Long story short.
It turns out that #United had actually allowed me to board in London without noticing that they had put the wrong name on my ticket. By-the-bye, this was post nine-eleven! And so… I boarded in London as Thomas (wrong-name) and flew eight hours to Dulles. When in Dulles the #United automaton said there was no record of me, according to the name on my passport, nor was there a ticket for me from London to Orlando. There was a record of “Thomas (wrong-name)”, though–as printed on the boarding pass I received in London. And because that name didn’t match my passport they said it wasn’t their problem.
“But I just flew with you from London with or without the right name. Now I’m stuck in the transfer terminal in Dulles. What the hell do I do now?”
An airport employee ended up telling me that I had to exit the terminal and deal with United from the outside. The whole ordeal cost me a night in a hotel, a missed flight to my destination and the undue stress of having to deal with corporate #americant where “corporations are people too, my friend.” (Mitt Romney.)
So it’s no surprise to me that a monopoly industry would resort to this type of behaviour in its daily activities. And who facilitated the airline industry turning into a monopoly? That’s right, dear worst-reader. You guessed it. #Americant did. Now go vote your feelings and allow the conservatives to turn your country into the politburo corporate moneyed governing entity that it was always meant to be. And don’t forget:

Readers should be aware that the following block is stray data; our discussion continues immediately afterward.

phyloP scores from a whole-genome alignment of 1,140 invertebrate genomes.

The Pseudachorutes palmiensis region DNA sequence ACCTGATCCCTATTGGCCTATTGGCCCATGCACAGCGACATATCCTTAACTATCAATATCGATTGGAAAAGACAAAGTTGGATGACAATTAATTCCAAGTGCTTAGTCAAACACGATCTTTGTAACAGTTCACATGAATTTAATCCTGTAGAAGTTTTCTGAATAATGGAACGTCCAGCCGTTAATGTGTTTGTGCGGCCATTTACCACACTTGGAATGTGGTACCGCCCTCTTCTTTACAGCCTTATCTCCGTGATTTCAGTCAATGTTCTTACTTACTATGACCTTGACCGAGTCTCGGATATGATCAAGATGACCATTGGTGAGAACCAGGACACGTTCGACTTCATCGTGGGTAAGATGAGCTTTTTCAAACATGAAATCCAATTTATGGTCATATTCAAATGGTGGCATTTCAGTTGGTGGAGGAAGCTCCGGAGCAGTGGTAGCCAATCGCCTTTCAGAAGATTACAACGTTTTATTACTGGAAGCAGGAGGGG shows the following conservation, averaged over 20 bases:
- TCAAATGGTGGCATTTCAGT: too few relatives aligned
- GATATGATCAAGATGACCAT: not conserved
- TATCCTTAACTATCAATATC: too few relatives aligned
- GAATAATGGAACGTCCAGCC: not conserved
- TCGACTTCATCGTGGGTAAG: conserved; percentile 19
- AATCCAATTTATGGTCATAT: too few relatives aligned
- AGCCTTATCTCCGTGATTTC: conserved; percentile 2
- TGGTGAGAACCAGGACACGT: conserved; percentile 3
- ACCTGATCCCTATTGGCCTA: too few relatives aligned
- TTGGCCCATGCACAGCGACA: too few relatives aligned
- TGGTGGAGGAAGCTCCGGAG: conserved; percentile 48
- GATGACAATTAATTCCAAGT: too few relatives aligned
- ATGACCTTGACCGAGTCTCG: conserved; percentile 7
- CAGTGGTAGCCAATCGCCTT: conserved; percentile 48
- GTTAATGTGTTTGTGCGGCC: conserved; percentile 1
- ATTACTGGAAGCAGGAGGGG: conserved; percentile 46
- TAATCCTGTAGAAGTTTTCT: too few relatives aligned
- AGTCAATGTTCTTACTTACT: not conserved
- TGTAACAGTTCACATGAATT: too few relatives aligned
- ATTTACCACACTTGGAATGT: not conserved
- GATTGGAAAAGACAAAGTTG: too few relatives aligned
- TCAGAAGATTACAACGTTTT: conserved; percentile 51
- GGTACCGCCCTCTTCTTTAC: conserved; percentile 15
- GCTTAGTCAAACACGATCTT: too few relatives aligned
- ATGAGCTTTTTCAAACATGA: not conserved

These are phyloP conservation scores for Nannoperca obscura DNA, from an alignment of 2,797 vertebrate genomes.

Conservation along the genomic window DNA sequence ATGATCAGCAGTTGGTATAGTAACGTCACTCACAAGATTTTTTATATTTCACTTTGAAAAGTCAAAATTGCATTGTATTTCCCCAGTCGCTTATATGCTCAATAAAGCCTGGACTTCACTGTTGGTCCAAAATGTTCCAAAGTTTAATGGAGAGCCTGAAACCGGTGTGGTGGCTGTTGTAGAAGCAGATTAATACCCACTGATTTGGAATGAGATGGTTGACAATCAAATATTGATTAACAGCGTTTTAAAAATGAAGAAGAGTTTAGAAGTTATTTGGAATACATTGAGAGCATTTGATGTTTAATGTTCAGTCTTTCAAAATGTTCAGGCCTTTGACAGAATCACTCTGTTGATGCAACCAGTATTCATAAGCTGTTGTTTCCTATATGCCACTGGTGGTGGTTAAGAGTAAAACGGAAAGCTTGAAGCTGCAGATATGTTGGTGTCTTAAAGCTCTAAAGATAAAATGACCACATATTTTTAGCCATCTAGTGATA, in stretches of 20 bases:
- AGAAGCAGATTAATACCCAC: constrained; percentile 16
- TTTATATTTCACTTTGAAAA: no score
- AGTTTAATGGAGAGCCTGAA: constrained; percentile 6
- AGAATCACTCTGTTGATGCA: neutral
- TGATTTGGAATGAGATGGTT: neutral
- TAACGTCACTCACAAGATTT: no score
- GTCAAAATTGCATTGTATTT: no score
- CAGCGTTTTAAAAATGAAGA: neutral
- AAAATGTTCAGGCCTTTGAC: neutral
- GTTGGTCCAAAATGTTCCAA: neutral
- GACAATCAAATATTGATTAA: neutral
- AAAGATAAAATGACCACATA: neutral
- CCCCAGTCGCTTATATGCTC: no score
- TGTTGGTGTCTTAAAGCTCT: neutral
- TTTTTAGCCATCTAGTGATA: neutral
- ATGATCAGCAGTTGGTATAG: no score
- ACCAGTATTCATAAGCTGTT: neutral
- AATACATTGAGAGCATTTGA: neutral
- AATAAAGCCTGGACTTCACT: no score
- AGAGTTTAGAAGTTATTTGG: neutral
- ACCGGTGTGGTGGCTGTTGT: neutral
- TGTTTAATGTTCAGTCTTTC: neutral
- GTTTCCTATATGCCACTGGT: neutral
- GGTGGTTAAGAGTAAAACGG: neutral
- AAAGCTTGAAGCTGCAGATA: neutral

No reason to be shocked. This flight, technically, I guess, has a “price” of “20.00 €”. And why shouldn’t it? Talk about a bargain. But then again, I did fly once across the Atlantic about thirty years ago–and for the life of me I can’t remember the name of the airline–that costs somewhere around a hundred dollars. Back then that was THE BOMB. It was the coolest flight ever, too. Everybody bought their own brown paper bag full of lunch and other munchies because there was neither service or stewardesses available. There were only these nice ladies dressed in purple that would provide water because there was some kind of regulation requiring the airline to at least hydrate passengers. Since the the entire fuselage was filled with economy class seats there was nothing but the boring sound of an a nine hour flight and the crunching of plastic bags, chips & doritos, and a few cracks of beer cans during the entire crossing. I think, if you paid (lots) extra, you could get those weird tube headphones and watch a movie from a drop-down cathode ray tube. And there is one other thing I can’t remember about the past (where my expatriation began). How much “Taxes and carrier imposed fees” did we have to pay for flights back then? Nomatter. I suppose if anything does matter anymore it’s where all the money goes that we have to pay to consume to survive. And by-the-bye, the “OPC” charge is for the use of a credit card. But I digress. Rant on. -t